‘Well, Lana, I am sorry.’ He waved a hand and the cat disappeared. Lana cried out and reached into the darkness, but it was gone.
‘What is it? I mean, who is he?’
‘He is… nothing to worry yourself about.’
‘He was my friend.’
‘He is no one’s friend. He is my servant to do with as I wish. And he is being most disobedient.’
She bristled, playing with the ends of her sleeves as she stared at her feet. Dad never called her disobedient, but if he did, she’d be pissed.
‘I think I want to go home now.’
‘Home? But young lady, you’ve just been to Ayers Rock, one of the most beautiful places in the world. Didn’t you like it?’
‘Yeah, it’s alright, but it’s not home. And it made me sad.’
‘You shouldn’t be feeli—’ He cut himself off and cleared his throat. The abrupt change in volume made her jump.
She imagined she could hear him sighing, but it might have been the wind. ‘Well, I’m terribly sorry about this, but you’re out of time. So it’s either here or the Inbetween.’
‘You know, I do believe I mentioned your use of that word before—’
‘I mean, I thought I could go home.’
‘Well, yes, you could when you asked. But a shadow is always hungry. Anywhere there is light, the shadow will steal it. And you, my young, sweet thing, are very light indeed.’ He chuckled and she could see his teeth.
‘I want to go home.’
‘Are you sure? Because the last time I looked, you were running away.’
Lana squeezed her eyes shut. This was a dream. She knew it was. She just needed to wake up. Where had the cat gone. If she could just find the cat, he would help her. Where had he been trying to lead her?
She squinted through the darkness and as though he knew what she was doing, Wilson opened his lamp and splashed her with light. The darkness around her became absolute and whatever she thought she had seen, was gone.
She looked at him. She saw the perfectly pressed suit and the old world lantern. And she saw his shadow. She didn’t know how she did it, but she imagined she was there, inside it, and just like that, she leapt. She was staring out into the darkness, only it wasn’t darkness. She could see the fields and the river and the trees.
She could see home. It was right here. But she couldn’t go there yet. She was in Wilson’s shadow, so she went searching. She found it soon enough. He was scared, just like the lady in South America. He was scared of her. It was a cold, clinging fear that made him sick and worried and she felt it like oil on her skin. Why was he scared of her? Was it the cat? Or was it because of this, because of what she could feel?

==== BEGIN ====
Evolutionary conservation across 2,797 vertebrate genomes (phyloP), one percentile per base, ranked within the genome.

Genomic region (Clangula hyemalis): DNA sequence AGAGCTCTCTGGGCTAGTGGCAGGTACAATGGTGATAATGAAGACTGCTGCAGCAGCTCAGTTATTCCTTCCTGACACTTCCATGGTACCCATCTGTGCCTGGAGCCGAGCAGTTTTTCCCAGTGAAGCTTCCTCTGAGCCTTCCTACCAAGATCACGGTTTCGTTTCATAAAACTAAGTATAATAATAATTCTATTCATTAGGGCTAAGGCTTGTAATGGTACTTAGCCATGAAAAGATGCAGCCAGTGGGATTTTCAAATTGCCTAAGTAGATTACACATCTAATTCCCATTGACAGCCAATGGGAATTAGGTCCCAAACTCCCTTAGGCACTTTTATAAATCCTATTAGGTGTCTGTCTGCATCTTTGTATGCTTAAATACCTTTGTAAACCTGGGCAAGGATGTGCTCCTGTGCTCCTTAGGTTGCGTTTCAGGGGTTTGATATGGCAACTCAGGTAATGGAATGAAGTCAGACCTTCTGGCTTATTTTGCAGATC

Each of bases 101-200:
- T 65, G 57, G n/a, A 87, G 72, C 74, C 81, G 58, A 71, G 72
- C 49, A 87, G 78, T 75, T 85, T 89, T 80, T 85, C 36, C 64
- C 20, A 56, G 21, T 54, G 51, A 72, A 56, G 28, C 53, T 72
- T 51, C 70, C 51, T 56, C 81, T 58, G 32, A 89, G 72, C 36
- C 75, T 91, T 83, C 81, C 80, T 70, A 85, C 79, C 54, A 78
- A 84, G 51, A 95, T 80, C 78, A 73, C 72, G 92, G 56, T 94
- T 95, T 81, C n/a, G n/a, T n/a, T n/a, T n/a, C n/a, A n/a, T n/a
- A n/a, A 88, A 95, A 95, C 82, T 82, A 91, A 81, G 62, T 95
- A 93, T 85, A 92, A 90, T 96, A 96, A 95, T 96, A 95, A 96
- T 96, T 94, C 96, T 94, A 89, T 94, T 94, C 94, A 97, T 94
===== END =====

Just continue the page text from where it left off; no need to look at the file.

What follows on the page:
She imagined herself before him and just like that, she stepped back out of his shadow.
‘Where did you go?’ He thundered at her, sharpened teeth clashing together and she managed to smile beneath the onslaught.
‘I’ve been in your shadow. Why are you scared of me?’
‘You been in…? How? What are you, child?’
A growl sounded behind her and the cat crept around, his long tail flicking her hair up. A voice like darkness itself spoke in her mind. ‘You are his replacement. Not today, but soon.’
She laughed and Wilson shrank away from her. The cat came around in front of her and nudged her with its head towards the trees and the river. She began to walk and Wilson screamed. ‘No, come back, come ba—’
She glanced back, but her guide was trapped in the cat’s jaws. It shook him back and forth, but she turned away before she saw any more. She broke into a run
Light burst over her, and with it, the cold. The sun was behind the trees and a chill wind was blowing off the river, but it felt like spring. She burst out laughing as the ground beneath her feet became soft and the leaves crunched under her shoes.
Mum and dad were standing on the river bank, clinging to one another. Mum looked older. They saw her at the same moment she saw them and mum burst into tears. Dad burst into a jog. She’d never seen him run.
Then his arms were open before her and she dived into them, clinging to him as his warmth wrapped her up.
“Time To Spare” begins Thursday 11th December